Legendary adult filmmaker Bob Chinn is recognized as one of the key players of the “Golden Age” of pornographic movies. The AVN and XRCO Hall of Fame director began his career in the late-1960s and is credited with revolutionizing the business, largely due to his John Holmes-starred Johnny Wadd series, which introduced mainstay characters and interesting plots to the world of adult cinema. The Wadd films elevated both Holmes and Chinn to iconic status in different sectors of the XXX field – Holmes as an on-camera talent and Chinn as a director, respectively.
Bob kindly granted XXX Wasteland a recent interview to discuss his career in the adult industry, the recent release of his Johnny Wadd-themed novel, Flesh of the Lotus, and other topics.
You can purchase Flesh of the Lotus on Amazon and at the Barnes and Noble website. Please click here to visit Bob Chinn’s blog.
(Special thanks to Jill Nelson for her assistance in arranging the interview)
Let’s begin by discussing your new book, Flesh of the Lotus. What made you decide to transition the Johnny Wadd film series into a novel and how long had you wished to write a book featuring the Wadd character before penning Lotus?
As far back as when I was trying to make Flesh of the Lotus on the extremely limited budget of $750. it occurred to me that one day I would like to describe the film that I really would have liked to have made by expanding it out into a novel. The thing was, during most the years that followed I was always so busy that I never had the time to do so. After I retired from the business and moved to New Mexico, I decided that now I could finally concentrate on my writing. I had always wanted to flesh out the Johnny Wadd character and writing Flesh of the Lotus gave me the opportunity to do so.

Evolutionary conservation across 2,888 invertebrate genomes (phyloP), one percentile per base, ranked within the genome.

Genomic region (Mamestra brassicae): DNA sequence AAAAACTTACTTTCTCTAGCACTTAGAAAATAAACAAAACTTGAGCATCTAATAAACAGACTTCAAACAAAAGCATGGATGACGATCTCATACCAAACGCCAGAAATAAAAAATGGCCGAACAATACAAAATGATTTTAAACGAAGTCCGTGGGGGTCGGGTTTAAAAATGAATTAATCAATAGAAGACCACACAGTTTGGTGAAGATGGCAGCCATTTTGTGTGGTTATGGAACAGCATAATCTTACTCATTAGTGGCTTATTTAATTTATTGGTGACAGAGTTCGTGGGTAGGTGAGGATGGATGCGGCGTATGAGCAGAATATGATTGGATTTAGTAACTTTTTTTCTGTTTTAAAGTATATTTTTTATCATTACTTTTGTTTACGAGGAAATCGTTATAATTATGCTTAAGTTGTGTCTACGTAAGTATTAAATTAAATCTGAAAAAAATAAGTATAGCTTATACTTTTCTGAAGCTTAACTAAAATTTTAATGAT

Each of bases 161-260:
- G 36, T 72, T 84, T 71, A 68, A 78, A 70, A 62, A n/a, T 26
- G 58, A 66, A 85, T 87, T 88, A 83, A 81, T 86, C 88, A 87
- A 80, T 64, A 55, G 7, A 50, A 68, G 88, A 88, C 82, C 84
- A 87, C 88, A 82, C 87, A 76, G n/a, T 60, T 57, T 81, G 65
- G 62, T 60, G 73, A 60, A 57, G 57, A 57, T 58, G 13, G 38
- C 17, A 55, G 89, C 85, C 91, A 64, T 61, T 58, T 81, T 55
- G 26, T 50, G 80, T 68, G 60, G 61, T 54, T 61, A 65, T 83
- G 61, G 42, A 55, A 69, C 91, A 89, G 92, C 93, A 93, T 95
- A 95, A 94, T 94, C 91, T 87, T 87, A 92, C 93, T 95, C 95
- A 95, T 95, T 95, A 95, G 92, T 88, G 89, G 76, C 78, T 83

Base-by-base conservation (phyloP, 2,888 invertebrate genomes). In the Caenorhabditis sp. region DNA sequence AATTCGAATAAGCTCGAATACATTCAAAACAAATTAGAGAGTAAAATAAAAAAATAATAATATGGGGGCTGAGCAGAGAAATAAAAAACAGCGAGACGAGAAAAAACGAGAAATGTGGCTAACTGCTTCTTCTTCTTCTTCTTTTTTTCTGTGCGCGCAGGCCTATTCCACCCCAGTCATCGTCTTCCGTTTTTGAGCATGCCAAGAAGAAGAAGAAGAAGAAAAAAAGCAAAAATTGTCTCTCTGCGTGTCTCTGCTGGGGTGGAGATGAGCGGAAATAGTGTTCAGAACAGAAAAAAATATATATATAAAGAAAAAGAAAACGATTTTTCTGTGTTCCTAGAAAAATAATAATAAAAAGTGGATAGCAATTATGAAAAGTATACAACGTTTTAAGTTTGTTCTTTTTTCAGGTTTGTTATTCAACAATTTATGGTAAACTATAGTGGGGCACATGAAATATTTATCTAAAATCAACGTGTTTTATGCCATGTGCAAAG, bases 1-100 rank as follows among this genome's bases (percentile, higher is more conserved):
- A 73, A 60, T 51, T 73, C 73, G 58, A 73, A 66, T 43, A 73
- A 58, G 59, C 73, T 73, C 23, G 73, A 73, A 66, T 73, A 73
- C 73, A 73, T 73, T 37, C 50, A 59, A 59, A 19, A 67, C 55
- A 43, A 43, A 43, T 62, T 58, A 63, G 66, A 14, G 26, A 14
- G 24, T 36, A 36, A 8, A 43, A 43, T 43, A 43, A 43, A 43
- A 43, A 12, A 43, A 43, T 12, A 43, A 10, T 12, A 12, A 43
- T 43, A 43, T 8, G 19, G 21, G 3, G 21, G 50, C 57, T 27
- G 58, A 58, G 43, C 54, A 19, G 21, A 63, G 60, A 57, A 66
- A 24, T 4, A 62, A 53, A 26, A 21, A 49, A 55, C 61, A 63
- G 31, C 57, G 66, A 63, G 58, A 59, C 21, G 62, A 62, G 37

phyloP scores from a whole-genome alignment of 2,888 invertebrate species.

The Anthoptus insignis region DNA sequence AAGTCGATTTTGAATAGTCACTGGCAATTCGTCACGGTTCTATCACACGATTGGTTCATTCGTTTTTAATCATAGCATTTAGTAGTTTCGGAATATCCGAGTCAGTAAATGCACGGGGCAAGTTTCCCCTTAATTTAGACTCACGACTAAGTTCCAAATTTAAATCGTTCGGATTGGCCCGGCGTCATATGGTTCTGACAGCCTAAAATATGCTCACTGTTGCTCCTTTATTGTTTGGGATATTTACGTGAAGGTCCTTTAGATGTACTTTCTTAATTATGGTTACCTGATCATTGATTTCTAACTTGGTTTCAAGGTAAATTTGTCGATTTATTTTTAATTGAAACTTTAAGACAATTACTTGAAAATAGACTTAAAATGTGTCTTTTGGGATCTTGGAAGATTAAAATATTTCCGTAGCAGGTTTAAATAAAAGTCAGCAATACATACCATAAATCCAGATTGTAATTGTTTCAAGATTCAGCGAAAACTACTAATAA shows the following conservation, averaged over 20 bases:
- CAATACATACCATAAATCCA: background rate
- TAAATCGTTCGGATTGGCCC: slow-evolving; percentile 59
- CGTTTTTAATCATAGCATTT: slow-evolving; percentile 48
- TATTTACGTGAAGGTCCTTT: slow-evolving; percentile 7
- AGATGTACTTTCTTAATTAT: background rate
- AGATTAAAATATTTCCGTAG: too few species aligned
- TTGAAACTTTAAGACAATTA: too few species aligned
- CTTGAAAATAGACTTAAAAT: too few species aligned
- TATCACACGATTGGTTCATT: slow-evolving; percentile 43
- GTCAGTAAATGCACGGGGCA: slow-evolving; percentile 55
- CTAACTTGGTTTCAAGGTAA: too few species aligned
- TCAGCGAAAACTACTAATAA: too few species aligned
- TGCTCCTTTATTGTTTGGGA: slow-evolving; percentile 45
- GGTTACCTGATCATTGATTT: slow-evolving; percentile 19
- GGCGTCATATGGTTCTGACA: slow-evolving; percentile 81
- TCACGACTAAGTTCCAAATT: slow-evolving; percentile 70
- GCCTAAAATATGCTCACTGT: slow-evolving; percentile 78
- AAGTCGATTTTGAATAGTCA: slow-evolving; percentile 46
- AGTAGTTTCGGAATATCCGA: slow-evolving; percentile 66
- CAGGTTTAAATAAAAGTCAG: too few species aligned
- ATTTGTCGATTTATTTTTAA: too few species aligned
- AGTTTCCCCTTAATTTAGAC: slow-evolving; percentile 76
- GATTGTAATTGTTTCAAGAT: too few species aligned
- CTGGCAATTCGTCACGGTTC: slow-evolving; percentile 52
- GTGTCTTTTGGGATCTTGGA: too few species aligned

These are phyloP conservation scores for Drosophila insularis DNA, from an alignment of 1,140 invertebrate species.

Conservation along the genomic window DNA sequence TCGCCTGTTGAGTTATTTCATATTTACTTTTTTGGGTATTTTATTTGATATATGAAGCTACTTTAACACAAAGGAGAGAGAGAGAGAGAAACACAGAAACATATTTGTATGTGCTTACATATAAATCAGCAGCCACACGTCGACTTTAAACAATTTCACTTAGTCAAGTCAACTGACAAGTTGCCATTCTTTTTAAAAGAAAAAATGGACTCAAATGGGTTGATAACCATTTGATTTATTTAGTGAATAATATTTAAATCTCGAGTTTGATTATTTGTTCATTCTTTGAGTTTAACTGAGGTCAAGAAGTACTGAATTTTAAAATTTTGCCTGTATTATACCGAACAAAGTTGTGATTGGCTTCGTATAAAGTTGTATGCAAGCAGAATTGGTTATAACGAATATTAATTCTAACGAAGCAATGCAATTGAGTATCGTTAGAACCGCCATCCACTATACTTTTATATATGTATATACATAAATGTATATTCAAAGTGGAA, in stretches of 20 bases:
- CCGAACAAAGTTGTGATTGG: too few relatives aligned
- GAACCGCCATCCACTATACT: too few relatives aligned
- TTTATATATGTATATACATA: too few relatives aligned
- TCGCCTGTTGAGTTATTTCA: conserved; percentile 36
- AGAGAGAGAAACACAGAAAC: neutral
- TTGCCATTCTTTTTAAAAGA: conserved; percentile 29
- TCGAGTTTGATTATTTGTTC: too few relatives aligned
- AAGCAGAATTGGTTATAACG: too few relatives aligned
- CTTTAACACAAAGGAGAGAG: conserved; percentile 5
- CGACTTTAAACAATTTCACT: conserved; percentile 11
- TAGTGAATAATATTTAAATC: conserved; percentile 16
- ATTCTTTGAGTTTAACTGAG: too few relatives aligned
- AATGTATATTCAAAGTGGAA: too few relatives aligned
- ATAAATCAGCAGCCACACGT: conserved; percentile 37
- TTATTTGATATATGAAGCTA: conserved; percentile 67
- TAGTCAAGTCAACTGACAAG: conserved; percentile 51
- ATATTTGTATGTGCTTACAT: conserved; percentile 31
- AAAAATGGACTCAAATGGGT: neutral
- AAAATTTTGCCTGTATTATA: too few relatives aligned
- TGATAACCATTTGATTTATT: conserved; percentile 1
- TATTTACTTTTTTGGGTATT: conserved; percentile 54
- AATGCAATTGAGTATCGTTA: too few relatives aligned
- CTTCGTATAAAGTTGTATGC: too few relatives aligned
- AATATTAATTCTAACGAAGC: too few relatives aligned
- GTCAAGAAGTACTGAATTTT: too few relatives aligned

I was impressed by the detail of the book, everything from actual locations and names being used (including a shout-out to Bill Margold) and frequent references to the Vietnam War, right down to the meticulous description of food consumed by Wadd throughout the story. You even recalled in the afterword that December 1972 – where the plot is set – was a particularly cold time period in Southern California, a climate which you integrated into the book. How important do you feel this authenticity was to the overall story?
I don’t know whether the authenticity is really important to anyone else, but it is very important to me. It helps me to get a feel for what I’m writing about.
Flesh of the Lotus is the first installment in a string of upcoming Johnny Wadd novels, is that correct?
Yes. I have a series of Johnny Wadd novels that my publisher has contracted for. I’m almost finished with the second novel in the series, Blonde in Black Lace, and have already begun work on the third and fourth novels, Tropic of Passion and Hell’s Half Acre, which are set in Hawaii.
Do you believe the Wadd series would have become as successful as it did with anyone other than John Holmes playing the lead role? And can you describe your relationship with Holmes from the day you met him in 1971 up until his death in 1988?
The Johnny Wadd character probably would never have been created if I hadn’t met John, so the answer to the first part of your question is no.
I always got along very well with John, although he could be exasperating at times. He had an oversized ego which seemed to match the size of his cock, so most of the producers and people that worked with me couldn’t stand him. But I realized early on that this massive ego and the tendency that he had to constantly distort the truth came from a deep-seated inferiority complex that he felt he had to compensate for. Over the years I got to know John pretty well, both on and off the set. We had a pretty complex and very interesting relationship that I’ve analyzed and described in detail in the autobiography that I’m currently working on.